02 Sep 11 Preamble - Friday 2 September 2011
This week saw The Tax Institute in conjunction with the Australian Tax Research Foundation host 'The Great Tax Debate: Constructing Tomorrow's Tax System'. The event provided a necessary platform for tax reform discussion ahead of the Government's tax forum in October. We were very pleased with the solid turnout of interested members and non-members, who heard and questioned key thought leaders in our political, business, academic and social welfare sectors. Our facilitator for the day was Ali Moore, from ABC's Lateline. The entire event was also continuously web streamed and watched by over 350 people. The footage from this event will be available to watch (without cost) on our website very soon.
Independent MP, Rob Oakeshott, joined Opposition Assistant Treasurer, Senator Mathias Cormann, to discuss the politics of tax reform and the Government's tax forum in October. Professor Greg Smith spoke about some key areas of possible tax reform and the need for a national conversation on reform, rather than an 'announce and push through' method of achieving change. He also spoke of the need for an independent body to progress a blueprint for achieving some of the tax reform vision contained within the Henry Tax Review. Henry Ergas addressed the need for reform of our Commonwealth/State financial relations and called for a flatter tax system that will enable us to have sustainable social spending into the future. The Centre for Independent Studies' Adam Creighton gave an economic historian's perspective on tax reform and 'where to from here'. Cassandra Goldie, CEO of the Australian Council of Social Service, addressed some of the possible reforms to the tax transfer system and spoke about the role of the tax system for those experiencing poverty and inequality.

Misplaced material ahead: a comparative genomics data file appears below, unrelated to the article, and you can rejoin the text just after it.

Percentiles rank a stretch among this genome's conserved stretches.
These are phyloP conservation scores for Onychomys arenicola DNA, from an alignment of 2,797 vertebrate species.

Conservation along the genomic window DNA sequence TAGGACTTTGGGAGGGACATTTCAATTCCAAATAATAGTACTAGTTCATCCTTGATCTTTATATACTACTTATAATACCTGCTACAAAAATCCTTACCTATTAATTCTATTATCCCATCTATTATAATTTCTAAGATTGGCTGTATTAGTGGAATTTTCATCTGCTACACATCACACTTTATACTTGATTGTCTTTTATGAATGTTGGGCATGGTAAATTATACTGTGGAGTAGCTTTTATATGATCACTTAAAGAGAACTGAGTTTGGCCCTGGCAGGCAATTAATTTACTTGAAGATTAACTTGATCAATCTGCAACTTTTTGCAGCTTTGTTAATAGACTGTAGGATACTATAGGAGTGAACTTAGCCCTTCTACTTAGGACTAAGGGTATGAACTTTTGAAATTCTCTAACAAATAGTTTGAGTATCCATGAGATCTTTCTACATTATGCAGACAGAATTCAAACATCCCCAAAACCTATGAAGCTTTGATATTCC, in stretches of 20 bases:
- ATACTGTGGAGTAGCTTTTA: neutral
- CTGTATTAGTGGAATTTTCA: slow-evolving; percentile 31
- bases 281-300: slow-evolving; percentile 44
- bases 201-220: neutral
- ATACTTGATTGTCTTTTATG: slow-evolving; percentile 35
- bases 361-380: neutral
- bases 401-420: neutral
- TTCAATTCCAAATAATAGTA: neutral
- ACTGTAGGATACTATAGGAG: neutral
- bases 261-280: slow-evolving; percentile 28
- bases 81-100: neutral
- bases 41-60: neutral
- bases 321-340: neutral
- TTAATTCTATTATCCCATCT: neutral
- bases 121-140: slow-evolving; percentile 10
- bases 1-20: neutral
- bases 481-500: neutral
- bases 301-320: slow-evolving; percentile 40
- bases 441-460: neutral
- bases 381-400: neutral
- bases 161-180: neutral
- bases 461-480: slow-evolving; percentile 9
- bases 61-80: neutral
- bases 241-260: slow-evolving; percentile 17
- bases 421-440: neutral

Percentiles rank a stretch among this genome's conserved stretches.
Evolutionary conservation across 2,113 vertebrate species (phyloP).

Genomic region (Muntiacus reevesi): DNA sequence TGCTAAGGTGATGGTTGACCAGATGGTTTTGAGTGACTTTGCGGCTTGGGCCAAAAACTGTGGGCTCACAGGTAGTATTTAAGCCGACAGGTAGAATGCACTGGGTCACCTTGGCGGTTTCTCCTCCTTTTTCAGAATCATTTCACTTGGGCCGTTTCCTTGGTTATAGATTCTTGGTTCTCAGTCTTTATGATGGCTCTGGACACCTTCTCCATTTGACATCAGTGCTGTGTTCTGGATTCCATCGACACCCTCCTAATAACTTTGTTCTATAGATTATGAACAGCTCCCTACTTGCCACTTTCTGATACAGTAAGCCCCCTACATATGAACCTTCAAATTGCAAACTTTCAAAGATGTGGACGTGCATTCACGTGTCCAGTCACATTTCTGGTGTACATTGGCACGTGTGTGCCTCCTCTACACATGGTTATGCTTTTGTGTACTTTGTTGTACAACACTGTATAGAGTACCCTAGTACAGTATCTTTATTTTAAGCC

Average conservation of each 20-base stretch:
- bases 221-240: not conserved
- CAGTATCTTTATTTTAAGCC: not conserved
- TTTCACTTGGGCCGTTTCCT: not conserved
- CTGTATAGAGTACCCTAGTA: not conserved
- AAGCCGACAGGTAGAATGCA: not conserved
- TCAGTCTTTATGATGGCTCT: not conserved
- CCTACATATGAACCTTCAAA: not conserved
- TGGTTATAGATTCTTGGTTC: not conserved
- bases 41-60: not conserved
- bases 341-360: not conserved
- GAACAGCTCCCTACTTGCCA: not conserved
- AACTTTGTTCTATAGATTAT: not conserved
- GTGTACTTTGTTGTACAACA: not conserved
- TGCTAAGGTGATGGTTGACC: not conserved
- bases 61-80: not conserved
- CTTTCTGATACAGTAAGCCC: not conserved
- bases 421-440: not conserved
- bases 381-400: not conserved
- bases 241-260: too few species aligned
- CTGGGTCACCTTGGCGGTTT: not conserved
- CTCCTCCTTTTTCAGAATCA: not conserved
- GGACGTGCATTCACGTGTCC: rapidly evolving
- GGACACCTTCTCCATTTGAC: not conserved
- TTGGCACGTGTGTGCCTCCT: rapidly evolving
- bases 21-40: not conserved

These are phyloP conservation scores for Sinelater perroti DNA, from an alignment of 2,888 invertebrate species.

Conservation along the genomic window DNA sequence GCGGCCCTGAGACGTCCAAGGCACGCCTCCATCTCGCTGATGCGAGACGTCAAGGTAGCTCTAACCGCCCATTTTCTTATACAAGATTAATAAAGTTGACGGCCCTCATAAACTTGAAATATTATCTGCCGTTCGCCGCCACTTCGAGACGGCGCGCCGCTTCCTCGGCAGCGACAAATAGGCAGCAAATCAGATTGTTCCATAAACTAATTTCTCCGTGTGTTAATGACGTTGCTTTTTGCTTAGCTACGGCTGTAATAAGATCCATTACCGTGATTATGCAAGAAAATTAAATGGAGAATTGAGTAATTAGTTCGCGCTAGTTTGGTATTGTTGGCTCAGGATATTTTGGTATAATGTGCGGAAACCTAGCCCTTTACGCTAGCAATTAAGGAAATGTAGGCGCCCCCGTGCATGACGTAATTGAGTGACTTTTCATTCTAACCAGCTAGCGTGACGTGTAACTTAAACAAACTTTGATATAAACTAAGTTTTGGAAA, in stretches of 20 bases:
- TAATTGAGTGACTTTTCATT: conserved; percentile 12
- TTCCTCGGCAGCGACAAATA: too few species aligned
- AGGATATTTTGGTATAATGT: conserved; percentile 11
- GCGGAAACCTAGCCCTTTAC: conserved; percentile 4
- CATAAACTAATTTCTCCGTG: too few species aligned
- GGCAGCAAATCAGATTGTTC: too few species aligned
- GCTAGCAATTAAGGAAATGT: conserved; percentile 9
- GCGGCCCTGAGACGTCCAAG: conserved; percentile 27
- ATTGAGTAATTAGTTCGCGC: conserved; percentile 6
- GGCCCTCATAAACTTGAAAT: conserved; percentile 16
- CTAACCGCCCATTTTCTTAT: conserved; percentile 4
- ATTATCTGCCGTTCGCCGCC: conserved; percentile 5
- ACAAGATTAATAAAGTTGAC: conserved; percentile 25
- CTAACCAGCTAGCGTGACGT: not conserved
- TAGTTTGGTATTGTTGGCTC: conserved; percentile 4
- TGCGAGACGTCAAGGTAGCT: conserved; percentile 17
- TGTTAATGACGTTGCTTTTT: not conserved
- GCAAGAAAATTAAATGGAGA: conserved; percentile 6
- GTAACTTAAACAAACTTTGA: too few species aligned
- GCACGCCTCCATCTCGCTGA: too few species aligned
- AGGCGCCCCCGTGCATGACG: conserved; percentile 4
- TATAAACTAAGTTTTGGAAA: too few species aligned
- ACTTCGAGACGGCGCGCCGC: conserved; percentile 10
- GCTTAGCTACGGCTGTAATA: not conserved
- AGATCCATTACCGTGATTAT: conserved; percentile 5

I had the opportunity to discuss some of the pressing areas for reform when I joined the speakers for the panel session at the end of the day. The reform of inefficient State taxes and a flattening of the personal income tax scales are some of the real opportunities for reform. The Tax Institute will continue our work on the priorities and process for driving tax reform and ensuring the Government commits to a blueprint for reform beyond the October tax forum.
A selection of papers by the speakers at The Great Tax Debate will be published in a special edition of the September Taxation in Australia journal. We will also be putting up the slides used in the presentations on our website shortly.
Please see below for further details about the media coverage of The Great Tax Debate, and as always, I welcome your views on areas of reform you would like me to address at the October tax forum and beyond.
Please read on for further details of other activities this week.
Robert Jeremenko FTIA